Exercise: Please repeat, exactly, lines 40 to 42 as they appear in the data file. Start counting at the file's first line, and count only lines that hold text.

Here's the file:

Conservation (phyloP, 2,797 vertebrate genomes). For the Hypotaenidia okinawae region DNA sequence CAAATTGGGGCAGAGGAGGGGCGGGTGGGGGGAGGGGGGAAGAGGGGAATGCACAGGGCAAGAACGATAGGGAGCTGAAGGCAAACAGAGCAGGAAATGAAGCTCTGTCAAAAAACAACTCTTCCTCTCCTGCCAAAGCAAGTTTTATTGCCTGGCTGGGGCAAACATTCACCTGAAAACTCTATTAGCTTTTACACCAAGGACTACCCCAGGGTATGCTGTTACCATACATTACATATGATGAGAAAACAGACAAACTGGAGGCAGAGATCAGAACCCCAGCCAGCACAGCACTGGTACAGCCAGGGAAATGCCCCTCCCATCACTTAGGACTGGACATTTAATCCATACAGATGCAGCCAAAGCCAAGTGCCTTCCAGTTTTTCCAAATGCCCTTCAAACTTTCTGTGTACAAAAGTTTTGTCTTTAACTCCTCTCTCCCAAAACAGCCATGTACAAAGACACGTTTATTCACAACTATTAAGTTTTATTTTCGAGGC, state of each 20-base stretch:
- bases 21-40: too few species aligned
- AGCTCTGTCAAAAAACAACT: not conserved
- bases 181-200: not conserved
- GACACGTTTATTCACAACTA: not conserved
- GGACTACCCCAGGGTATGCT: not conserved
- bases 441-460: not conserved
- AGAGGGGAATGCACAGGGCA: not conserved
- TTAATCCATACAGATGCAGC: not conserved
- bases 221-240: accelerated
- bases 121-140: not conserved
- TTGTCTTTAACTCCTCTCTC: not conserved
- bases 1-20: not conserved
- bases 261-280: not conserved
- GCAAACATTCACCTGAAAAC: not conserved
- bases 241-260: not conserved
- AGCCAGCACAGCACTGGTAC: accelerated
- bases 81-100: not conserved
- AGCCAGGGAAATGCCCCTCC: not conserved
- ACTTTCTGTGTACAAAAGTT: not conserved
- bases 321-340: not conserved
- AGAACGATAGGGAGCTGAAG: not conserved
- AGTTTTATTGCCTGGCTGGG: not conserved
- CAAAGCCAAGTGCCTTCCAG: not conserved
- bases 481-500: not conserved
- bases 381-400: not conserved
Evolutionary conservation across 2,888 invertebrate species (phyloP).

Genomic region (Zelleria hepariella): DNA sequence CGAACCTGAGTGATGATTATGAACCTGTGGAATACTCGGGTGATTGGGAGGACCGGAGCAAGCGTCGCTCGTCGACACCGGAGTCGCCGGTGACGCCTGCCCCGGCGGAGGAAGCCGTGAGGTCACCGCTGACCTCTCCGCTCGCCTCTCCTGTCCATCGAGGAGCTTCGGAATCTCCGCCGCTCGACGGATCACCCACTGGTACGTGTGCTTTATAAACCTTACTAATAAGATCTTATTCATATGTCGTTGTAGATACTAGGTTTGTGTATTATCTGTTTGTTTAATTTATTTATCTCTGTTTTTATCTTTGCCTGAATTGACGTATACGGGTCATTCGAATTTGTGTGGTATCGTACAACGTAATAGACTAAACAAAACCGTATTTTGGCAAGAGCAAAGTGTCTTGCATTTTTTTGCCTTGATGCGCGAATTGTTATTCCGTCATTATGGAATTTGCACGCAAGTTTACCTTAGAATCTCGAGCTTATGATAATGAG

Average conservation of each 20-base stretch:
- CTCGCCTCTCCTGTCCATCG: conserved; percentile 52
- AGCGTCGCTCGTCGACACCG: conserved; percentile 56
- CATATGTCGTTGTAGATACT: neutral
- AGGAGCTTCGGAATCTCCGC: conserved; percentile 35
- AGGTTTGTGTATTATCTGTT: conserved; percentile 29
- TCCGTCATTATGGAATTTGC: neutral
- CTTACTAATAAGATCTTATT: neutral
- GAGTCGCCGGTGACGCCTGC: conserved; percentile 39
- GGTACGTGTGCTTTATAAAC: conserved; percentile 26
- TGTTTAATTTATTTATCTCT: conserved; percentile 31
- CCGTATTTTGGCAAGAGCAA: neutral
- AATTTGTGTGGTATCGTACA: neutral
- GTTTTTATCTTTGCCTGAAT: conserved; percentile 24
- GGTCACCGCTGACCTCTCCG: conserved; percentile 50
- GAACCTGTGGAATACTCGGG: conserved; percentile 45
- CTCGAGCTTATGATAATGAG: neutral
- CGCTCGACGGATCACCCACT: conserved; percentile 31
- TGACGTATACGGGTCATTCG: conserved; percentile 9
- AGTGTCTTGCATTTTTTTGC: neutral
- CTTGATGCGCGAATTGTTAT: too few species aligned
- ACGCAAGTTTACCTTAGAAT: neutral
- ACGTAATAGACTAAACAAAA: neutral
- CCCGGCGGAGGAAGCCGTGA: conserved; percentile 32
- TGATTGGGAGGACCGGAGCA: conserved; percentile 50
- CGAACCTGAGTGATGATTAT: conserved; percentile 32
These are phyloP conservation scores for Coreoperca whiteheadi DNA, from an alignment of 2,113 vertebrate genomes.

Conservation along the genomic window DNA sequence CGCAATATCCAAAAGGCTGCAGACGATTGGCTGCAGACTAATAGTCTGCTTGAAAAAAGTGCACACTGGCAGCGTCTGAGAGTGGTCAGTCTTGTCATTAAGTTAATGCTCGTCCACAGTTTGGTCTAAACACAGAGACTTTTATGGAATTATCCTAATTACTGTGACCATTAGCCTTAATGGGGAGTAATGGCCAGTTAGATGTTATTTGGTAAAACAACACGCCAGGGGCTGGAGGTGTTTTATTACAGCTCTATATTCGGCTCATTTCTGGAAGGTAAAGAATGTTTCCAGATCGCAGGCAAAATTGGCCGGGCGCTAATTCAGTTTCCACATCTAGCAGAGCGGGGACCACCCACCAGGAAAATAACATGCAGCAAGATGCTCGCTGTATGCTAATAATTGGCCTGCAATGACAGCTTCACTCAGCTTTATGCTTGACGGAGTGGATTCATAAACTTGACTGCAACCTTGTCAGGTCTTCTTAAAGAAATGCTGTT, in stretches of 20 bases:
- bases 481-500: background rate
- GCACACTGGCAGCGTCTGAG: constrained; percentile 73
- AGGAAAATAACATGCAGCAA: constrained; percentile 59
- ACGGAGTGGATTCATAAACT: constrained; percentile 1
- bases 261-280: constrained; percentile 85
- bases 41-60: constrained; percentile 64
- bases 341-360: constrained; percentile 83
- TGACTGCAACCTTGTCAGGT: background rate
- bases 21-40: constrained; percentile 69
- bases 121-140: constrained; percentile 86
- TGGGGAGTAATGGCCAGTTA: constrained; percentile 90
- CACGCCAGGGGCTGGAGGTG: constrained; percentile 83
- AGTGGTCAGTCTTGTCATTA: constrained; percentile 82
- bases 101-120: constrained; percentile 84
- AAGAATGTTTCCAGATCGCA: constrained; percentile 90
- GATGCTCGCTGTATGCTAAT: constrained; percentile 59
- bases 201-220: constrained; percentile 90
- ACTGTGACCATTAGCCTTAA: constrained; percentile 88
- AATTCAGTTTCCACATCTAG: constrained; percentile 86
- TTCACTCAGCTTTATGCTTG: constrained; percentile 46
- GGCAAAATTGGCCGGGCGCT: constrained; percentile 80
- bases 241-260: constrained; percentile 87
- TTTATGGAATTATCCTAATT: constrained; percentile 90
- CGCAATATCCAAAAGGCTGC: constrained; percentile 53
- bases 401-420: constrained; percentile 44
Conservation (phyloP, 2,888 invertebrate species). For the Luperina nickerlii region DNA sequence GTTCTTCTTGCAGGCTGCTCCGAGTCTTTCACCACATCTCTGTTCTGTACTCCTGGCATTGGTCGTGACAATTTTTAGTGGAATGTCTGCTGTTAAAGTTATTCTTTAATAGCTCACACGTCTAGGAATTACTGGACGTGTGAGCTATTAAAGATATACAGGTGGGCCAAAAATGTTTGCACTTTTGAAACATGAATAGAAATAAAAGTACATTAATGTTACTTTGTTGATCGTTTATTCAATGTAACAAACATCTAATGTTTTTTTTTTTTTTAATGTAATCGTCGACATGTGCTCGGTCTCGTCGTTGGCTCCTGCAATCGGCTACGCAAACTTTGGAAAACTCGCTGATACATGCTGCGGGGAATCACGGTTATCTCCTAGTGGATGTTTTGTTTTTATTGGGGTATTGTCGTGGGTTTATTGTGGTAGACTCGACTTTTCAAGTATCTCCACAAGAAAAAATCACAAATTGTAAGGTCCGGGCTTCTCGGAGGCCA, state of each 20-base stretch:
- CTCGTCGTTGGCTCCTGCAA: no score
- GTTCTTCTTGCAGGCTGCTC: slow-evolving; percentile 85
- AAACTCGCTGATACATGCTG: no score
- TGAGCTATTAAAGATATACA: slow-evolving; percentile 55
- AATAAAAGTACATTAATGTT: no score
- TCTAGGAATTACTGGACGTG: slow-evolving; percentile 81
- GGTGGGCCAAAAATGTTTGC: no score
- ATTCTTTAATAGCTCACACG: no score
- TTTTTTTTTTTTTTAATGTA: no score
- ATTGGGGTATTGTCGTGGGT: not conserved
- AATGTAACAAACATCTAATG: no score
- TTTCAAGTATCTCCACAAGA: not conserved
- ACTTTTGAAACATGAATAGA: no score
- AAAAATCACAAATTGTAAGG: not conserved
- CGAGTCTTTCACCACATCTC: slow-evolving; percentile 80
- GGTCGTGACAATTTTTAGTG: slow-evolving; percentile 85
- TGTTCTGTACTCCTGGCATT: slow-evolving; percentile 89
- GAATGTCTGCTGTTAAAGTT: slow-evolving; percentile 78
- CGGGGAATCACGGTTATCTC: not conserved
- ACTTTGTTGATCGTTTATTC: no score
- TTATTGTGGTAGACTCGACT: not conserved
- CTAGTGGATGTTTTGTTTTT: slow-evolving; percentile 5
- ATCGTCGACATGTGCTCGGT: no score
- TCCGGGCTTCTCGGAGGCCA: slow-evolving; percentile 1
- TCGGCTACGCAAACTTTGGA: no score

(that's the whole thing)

- CCGTATTTTGGCAAGAGCAA: neutral
- AATTTGTGTGGTATCGTACA: neutral
- GTTTTTATCTTTGCCTGAAT: conserved; percentile 24